But in the dim recesses of your mind you know that by avoiding your pain and suffering—by avoiding the Black Hole—you’re unwittingly avoiding your child.  You’re avoiding his memory, his life and his love.  And so you’re continually drawn to the event horizon.  
You cherish happy memories. You celebrate birthdays and holidays and recall happy thoughts of bygone days.  You cling to his old toys and clothes, flip through photographs, and say a little prayer at night asking for a dream with your child in it.  You feel that he’s in that hole and you want to go in there and get him, save him, pull him out and bring him back—to be with you again forever and ever.  
Thus, the life—the event horizon—of a bereaved parent can be exhausting.  Our lives look normal—“no locally detectable features appear to be observed”—yet they are really anything but normal.  Though bereaved parents are not so unique from anyone else who has lost a loved one—we do not have a monopoly on pain and suffering—the loss of a child does seem to suck just a little more life out of you.  Just like I could never imagine what it must have been like to sit in a foxhole in Vietnam or Korea or Iraq and watch my comrades lose their lives and fear for my own, because I myself did not walk in those shoes, we humans all have our own unique pain and suffering to sometimes deal with.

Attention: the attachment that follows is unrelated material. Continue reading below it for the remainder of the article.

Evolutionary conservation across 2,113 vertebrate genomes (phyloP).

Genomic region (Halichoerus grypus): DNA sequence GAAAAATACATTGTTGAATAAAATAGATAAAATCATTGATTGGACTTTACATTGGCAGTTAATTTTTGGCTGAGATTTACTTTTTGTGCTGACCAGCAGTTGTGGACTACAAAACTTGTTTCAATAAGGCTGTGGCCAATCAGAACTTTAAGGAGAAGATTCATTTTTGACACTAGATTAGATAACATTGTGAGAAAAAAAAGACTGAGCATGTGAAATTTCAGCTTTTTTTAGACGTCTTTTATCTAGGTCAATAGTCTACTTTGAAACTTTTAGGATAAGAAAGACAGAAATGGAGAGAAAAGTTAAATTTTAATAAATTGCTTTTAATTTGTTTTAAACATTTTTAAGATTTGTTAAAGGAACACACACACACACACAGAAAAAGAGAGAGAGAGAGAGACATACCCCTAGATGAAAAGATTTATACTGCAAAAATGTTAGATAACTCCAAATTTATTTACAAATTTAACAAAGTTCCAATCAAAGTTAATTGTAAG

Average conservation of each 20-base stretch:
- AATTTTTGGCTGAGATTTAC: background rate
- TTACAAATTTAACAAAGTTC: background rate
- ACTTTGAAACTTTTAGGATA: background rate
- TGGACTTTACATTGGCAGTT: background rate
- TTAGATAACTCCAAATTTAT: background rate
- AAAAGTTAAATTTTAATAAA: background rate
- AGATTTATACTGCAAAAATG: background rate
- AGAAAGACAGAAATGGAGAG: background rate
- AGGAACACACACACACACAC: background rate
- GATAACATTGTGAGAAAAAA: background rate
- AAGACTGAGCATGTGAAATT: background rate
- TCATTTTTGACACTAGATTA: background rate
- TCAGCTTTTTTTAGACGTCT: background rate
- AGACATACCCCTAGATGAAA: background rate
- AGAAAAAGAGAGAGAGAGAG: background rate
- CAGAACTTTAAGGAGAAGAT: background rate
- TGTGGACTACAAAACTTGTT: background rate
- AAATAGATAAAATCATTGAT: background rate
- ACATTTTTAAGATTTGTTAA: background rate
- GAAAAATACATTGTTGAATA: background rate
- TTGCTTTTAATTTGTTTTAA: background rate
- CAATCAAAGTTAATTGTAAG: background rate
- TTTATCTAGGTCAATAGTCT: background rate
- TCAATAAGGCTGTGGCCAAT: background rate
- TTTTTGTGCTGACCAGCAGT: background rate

At the end of the day perhaps all we can do is fill our holes with love.  Maybe the pain we feel is only so great because the love for whom we lost was so immense.  Perhaps we suffer only in direct proportion to the love we felt and shared.  And so today we celebrate the memory of a little boy whose happiness, zest for life, hunger for learning and love of others inspires us to this day.  Happy Birthday Sammy.  We miss and love you very much.